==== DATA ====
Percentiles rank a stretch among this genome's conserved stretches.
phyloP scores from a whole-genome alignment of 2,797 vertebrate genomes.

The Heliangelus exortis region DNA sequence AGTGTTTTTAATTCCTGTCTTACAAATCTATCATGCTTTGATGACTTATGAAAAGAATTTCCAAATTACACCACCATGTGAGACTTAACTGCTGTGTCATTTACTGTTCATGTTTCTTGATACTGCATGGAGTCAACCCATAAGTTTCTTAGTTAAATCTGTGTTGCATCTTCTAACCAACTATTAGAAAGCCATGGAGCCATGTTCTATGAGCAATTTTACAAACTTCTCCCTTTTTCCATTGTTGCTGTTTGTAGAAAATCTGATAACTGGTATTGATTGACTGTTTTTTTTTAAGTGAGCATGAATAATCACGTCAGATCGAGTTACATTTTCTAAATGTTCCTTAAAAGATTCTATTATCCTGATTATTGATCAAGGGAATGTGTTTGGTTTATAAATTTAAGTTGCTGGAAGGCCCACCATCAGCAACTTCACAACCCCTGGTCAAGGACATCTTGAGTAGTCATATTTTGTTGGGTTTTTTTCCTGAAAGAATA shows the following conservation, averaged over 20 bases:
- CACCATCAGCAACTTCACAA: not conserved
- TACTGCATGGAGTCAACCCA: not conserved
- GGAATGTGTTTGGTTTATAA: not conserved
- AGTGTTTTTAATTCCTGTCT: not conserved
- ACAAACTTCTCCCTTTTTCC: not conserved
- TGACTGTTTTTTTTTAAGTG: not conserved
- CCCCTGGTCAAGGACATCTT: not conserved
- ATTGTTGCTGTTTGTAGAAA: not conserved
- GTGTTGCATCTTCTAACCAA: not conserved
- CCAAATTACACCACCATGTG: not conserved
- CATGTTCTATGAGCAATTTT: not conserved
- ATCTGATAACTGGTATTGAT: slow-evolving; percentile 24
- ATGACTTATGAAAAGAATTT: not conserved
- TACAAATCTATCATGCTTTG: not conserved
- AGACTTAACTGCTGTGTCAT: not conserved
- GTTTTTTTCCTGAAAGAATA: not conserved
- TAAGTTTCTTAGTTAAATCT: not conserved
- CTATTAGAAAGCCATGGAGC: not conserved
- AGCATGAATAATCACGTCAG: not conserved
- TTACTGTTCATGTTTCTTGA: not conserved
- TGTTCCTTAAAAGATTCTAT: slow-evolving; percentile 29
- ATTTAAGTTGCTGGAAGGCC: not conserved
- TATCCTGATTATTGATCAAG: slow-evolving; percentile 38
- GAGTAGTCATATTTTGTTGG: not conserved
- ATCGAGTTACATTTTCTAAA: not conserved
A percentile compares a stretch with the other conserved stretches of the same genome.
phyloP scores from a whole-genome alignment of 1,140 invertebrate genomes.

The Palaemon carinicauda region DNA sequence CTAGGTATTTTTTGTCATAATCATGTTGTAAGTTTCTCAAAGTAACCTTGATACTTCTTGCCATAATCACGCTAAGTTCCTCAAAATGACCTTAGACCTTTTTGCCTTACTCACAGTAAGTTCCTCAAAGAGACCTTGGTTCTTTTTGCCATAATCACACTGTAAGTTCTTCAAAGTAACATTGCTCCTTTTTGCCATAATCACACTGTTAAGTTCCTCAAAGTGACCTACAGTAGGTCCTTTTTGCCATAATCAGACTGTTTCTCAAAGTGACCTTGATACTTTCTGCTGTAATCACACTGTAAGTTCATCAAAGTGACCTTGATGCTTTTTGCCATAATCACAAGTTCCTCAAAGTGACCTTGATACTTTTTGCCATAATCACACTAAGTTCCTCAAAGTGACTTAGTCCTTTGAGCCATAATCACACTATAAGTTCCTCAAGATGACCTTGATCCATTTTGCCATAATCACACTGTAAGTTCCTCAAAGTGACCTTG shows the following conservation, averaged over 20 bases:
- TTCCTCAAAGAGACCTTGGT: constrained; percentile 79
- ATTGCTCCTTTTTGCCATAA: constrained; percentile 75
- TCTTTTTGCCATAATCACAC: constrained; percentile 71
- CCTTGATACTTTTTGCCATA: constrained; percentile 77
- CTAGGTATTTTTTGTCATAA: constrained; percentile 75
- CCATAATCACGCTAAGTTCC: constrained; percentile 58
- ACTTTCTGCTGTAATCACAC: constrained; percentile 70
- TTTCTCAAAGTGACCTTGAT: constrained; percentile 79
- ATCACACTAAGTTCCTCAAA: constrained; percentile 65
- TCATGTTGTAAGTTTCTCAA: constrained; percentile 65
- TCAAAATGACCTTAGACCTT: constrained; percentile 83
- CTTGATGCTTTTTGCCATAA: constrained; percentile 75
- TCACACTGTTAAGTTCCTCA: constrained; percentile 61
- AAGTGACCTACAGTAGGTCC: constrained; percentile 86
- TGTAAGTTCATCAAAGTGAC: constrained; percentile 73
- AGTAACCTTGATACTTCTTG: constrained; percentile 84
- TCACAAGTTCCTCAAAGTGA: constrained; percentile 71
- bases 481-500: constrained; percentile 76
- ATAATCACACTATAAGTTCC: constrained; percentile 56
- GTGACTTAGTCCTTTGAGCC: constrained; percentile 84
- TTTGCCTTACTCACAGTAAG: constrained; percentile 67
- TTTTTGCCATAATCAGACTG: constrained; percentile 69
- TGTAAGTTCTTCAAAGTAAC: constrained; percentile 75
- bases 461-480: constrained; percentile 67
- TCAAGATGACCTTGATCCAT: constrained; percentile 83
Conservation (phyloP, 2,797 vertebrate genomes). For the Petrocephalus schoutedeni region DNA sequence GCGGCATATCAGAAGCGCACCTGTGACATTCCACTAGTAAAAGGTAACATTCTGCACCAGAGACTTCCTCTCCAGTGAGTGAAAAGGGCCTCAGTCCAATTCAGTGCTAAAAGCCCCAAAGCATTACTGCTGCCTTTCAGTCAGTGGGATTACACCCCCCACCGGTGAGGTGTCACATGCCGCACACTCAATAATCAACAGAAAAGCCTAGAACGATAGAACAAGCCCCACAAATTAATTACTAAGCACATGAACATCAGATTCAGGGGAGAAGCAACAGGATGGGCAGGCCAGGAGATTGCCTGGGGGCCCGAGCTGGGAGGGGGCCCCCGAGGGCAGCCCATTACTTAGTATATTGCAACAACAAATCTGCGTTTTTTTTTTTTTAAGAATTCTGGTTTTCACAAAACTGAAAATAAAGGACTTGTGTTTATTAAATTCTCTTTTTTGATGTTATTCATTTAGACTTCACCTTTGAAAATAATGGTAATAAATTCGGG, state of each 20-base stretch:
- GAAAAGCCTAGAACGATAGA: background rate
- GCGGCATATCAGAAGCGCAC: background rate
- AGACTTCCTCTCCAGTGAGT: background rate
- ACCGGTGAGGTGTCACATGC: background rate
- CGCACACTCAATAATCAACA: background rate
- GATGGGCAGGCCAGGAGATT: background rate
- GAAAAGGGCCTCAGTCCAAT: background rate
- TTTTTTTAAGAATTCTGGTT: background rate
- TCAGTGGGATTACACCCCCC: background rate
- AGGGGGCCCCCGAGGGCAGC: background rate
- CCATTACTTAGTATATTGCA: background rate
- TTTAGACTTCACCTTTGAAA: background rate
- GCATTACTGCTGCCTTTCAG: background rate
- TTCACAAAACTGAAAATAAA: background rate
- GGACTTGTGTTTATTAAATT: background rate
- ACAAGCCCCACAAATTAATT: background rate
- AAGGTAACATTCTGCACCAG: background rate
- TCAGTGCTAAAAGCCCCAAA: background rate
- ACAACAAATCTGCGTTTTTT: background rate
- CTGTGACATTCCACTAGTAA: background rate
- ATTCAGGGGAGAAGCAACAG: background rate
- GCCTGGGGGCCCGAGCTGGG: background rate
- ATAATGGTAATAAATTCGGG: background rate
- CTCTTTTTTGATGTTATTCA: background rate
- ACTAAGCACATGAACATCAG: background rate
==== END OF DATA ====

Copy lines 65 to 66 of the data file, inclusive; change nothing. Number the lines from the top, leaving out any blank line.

- TTTTTTTAAGAATTCTGGTT: background rate
- TCAGTGGGATTACACCCCCC: background rate